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Monday, April 4th, 2016 01:23 am
So I was reading stonecarapace's excellent Breaking Through fic, which features female Valjean and Javert meeting in Montreuil-sur-mer, and it got me thinking: how would their character arcs differ if they were born women? Valjean would retain her immense (almost supernatural) strength as in the brick, which would give her some advantages in her sexist society, but she would be sent to a women's prison, not a bagne for breaking the law. And would Javert even be able to join the police force? It's doubtful historically, but if we're going to suspend disbelief for this thought experiment, I can see her going from a guard in a women's prison to an officer under the patronage of M. Chabouillet. She would likely be sent on undercover missions in which a policeman would be too conspicuous, such as spying in a nunnery, an all-girl's school, or restricted parts of a brothel. So there'd be a reason for a man like M. Chabouillet to keep her around on the force.

Anyway, I think I can tell a very interesting feminist story with genderswapped Valjean and Javert. It would contrast Valjean's feminist values of nurturing and compassion with Javert's patriarchal values as the father's daughter, supporting the patriarchy against other women.

Javert came from the same lowly background as in the brick, and rather than serving at Toulon, she was a guard in a women's prison or mental institution, where women were often sent if they defied their husband. M. Chabouillet took notice of her and supported her entry into the police, realizing a female officer can infiltrate parts of the underworld where a man cannot go. The price, of course, is that Javert has to reject her femininity (think Lady Oscar from Rose of Versailles). She must be extra zealous in maintaining her authority, knowing one misstep will send her out on the streets, and endure additional scorn from both criminals and her fellow officers due to her sex. Poor woman! If I wanted to make this dark, I could have her tacitly support her superiors in abusing other women and then rationalize it the way Javert rationalizes prisoner abuse in the brick: she overlooks it in the name of authority.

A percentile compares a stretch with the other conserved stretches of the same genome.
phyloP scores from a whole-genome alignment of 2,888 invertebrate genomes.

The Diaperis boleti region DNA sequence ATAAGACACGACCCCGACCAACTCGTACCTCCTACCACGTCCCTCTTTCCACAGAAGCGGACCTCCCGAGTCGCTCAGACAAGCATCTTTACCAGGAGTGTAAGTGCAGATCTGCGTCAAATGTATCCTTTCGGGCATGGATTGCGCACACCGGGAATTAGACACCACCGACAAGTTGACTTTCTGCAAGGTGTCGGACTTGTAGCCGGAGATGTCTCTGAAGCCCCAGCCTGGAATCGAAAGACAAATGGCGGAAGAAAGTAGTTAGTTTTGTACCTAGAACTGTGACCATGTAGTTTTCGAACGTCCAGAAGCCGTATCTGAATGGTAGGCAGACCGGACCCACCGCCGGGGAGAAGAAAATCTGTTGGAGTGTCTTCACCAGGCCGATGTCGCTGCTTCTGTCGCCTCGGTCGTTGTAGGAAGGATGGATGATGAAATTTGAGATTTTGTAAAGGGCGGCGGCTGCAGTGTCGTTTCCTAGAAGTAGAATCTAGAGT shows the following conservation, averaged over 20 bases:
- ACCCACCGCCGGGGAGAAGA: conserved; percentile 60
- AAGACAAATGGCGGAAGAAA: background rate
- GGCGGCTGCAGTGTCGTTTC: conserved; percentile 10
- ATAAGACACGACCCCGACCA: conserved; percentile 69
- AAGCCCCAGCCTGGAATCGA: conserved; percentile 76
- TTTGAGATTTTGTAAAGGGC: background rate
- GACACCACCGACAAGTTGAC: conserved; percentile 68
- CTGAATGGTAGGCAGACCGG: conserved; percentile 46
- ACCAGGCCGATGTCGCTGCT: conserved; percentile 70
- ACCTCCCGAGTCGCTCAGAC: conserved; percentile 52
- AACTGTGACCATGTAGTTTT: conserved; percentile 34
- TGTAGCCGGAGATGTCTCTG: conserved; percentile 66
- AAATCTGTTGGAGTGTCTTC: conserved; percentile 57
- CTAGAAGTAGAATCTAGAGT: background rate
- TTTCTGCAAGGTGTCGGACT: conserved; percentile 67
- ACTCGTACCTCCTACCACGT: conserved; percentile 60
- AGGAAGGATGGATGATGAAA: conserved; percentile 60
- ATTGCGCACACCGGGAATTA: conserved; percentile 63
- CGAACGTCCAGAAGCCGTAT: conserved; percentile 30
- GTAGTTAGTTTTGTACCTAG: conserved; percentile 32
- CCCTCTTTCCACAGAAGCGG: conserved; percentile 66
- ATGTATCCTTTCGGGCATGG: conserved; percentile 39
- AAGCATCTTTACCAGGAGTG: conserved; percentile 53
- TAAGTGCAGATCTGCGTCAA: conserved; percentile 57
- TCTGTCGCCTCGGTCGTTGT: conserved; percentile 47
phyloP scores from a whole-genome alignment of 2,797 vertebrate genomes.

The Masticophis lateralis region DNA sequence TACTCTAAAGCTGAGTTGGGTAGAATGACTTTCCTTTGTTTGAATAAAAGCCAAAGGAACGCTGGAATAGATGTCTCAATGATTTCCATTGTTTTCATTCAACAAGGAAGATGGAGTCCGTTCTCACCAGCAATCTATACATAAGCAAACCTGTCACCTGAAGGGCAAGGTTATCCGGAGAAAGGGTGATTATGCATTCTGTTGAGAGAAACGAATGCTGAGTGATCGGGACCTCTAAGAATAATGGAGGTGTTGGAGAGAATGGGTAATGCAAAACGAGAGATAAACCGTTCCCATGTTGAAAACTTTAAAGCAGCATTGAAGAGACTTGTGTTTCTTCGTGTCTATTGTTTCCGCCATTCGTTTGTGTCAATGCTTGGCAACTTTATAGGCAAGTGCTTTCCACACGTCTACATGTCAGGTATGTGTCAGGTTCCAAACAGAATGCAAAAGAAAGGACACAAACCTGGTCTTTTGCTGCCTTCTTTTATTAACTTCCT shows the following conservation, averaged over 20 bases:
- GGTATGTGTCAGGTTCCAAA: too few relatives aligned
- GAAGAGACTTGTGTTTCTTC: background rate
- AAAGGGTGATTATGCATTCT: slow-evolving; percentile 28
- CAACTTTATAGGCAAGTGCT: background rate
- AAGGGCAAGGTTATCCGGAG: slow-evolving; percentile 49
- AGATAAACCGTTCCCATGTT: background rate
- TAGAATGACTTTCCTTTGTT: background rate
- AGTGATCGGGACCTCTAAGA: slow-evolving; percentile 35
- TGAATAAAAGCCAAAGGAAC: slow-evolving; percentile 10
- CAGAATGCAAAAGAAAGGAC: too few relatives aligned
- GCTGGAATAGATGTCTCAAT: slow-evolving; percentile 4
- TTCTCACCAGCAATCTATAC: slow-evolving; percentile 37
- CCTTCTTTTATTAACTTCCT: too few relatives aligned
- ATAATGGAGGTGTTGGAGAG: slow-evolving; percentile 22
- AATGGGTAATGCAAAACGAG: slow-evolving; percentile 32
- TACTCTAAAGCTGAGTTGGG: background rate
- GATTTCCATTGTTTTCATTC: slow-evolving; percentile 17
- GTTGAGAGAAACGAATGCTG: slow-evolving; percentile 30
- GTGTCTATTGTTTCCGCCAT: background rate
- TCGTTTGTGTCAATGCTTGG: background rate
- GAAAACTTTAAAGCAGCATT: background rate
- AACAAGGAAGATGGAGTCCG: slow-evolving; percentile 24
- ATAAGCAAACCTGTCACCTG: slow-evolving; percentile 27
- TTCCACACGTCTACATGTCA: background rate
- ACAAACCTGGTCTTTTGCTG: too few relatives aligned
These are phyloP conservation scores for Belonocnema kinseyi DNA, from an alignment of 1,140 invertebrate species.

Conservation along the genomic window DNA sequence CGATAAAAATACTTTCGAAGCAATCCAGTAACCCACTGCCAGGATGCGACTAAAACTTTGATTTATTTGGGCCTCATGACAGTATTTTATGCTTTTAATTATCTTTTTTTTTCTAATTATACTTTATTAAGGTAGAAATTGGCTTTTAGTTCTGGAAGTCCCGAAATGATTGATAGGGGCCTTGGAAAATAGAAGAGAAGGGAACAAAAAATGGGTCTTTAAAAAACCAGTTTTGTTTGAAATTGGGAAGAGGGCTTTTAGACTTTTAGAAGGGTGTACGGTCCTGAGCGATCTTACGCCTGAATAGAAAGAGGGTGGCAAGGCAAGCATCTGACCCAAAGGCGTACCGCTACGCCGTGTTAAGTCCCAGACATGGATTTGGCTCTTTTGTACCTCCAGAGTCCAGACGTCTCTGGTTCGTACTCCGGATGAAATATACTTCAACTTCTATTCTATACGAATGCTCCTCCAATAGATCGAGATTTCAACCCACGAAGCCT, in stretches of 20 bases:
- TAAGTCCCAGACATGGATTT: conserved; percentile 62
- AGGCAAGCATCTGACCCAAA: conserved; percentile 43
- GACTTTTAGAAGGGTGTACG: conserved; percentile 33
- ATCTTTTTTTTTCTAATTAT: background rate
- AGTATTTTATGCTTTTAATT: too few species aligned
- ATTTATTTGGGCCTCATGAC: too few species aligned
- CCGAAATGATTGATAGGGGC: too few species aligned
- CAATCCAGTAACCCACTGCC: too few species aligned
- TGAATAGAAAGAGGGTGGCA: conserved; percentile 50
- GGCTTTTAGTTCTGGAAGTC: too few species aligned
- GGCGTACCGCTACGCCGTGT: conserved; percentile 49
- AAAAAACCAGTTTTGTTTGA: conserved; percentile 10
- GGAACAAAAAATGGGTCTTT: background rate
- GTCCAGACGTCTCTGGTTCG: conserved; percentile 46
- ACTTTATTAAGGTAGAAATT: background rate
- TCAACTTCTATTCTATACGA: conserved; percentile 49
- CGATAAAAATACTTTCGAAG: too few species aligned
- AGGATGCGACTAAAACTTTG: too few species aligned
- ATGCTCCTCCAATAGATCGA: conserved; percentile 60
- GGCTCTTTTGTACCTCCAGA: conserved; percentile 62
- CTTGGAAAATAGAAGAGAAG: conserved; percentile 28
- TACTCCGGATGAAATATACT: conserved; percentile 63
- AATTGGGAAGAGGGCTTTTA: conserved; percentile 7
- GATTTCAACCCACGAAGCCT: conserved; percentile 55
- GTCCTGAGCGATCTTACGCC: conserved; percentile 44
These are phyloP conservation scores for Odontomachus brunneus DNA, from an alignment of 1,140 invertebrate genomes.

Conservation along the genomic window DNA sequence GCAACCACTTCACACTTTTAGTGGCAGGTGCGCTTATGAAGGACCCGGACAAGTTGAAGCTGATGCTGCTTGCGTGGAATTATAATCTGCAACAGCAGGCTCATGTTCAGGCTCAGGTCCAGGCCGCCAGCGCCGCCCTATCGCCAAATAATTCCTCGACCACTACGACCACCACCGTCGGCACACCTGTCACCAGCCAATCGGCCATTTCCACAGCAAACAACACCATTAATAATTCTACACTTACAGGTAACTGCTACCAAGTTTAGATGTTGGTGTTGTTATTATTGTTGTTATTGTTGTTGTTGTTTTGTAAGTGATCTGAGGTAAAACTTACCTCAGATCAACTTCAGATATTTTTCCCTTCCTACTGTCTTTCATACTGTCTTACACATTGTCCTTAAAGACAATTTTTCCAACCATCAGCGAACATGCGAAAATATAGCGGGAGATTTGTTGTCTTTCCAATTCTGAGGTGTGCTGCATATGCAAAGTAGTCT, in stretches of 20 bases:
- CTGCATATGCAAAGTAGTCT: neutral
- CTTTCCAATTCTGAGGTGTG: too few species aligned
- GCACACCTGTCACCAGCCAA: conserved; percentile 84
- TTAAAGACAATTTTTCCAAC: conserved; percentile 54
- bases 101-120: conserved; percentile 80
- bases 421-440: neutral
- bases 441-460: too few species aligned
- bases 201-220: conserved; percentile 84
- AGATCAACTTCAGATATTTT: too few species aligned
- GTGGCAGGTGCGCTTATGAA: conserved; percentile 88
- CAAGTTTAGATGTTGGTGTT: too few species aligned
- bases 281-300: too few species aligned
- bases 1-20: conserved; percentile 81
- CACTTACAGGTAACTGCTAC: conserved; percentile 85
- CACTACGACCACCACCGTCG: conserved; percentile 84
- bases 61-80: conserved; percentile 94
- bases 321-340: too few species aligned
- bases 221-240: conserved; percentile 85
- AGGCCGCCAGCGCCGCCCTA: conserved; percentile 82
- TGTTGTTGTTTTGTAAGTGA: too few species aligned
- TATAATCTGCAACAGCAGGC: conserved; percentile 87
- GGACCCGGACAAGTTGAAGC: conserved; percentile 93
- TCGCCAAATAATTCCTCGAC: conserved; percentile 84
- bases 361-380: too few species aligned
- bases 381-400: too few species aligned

Valjean's story I'm a little hazy on. I'll keep the part where Valjean never had a romantic relationship. Due to her homely appearance and intimidating strength, her father couldn't marry her off. She could simply steal bread to feed her sister's child, but I think it would be more interesting to have her defy an abusive man. Perhaps her sister's husband is a wife-beater, and she stands up to him. Or she defends a poor woman on the street. Either way, with her strength, she injures the man severely and is sent to prison. After being given her yellow ticket, she realizes her only choices are menial drudgery, prostitution, or at best another abusive marriage like her sister. Valjean rejects all those choices and creates a new identity for herself as a man, M. Madeleine.

I'm still debating how the Fantine story would proceed differently with these two. Javert would be even more scornful since she knows she could have gone down this path like her mother, but she was one of the "better women" who made something of herself by serving a powerful man like M. Chabouillet. Meanwhile, Valjean is more sympathetic, understanding from personal experience how difficult life must be for a woman to sell herself, and doing all she can to help Fantine get back Cosette. (In an AU, they should both go beat up Bamatabois and Tholomyes).